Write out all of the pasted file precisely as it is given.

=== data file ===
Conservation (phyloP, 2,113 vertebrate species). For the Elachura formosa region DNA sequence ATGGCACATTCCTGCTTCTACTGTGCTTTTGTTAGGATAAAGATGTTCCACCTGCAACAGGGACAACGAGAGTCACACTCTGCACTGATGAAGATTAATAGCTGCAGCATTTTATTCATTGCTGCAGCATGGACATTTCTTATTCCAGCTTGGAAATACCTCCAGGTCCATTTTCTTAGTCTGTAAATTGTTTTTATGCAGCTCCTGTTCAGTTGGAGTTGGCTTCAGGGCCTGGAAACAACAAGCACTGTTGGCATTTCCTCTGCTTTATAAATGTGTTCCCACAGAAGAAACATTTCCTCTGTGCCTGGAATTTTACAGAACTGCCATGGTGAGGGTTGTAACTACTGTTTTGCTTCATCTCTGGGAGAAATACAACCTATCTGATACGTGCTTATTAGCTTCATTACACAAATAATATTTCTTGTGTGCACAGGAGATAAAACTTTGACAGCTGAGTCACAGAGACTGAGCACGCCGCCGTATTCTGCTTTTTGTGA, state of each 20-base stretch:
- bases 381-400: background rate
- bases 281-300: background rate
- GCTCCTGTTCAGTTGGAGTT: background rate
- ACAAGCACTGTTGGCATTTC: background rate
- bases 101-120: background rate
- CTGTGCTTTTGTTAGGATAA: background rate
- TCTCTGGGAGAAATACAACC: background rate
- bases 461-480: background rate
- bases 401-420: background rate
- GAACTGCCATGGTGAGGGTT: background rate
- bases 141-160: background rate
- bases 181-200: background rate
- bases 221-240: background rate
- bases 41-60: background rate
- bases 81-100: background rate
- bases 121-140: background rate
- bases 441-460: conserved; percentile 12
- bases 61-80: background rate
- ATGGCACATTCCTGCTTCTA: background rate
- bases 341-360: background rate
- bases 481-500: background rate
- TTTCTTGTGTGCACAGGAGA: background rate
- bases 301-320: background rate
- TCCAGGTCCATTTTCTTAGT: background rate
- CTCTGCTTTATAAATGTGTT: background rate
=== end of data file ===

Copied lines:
Conservation (phyloP, 2,113 vertebrate species). For the Elachura formosa region DNA sequence ATGGCACATTCCTGCTTCTACTGTGCTTTTGTTAGGATAAAGATGTTCCACCTGCAACAGGGACAACGAGAGTCACACTCTGCACTGATGAAGATTAATAGCTGCAGCATTTTATTCATTGCTGCAGCATGGACATTTCTTATTCCAGCTTGGAAATACCTCCAGGTCCATTTTCTTAGTCTGTAAATTGTTTTTATGCAGCTCCTGTTCAGTTGGAGTTGGCTTCAGGGCCTGGAAACAACAAGCACTGTTGGCATTTCCTCTGCTTTATAAATGTGTTCCCACAGAAGAAACATTTCCTCTGTGCCTGGAATTTTACAGAACTGCCATGGTGAGGGTTGTAACTACTGTTTTGCTTCATCTCTGGGAGAAATACAACCTATCTGATACGTGCTTATTAGCTTCATTACACAAATAATATTTCTTGTGTGCACAGGAGATAAAACTTTGACAGCTGAGTCACAGAGACTGAGCACGCCGCCGTATTCTGCTTTTTGTGA, state of each 20-base stretch:
- bases 381-400: background rate
- bases 281-300: background rate
- GCTCCTGTTCAGTTGGAGTT: background rate
- ACAAGCACTGTTGGCATTTC: background rate
- bases 101-120: background rate
- CTGTGCTTTTGTTAGGATAA: background rate
- TCTCTGGGAGAAATACAACC: background rate
- bases 461-480: background rate
- bases 401-420: background rate
- GAACTGCCATGGTGAGGGTT: background rate
- bases 141-160: background rate
- bases 181-200: background rate
- bases 221-240: background rate
- bases 41-60: background rate
- bases 81-100: background rate
- bases 121-140: background rate
- bases 441-460: conserved; percentile 12
- bases 61-80: background rate
- ATGGCACATTCCTGCTTCTA: background rate
- bases 341-360: background rate
- bases 481-500: background rate
- TTTCTTGTGTGCACAGGAGA: background rate
- bases 301-320: background rate
- TCCAGGTCCATTTTCTTAGT: background rate
- CTCTGCTTTATAAATGTGTT: background rate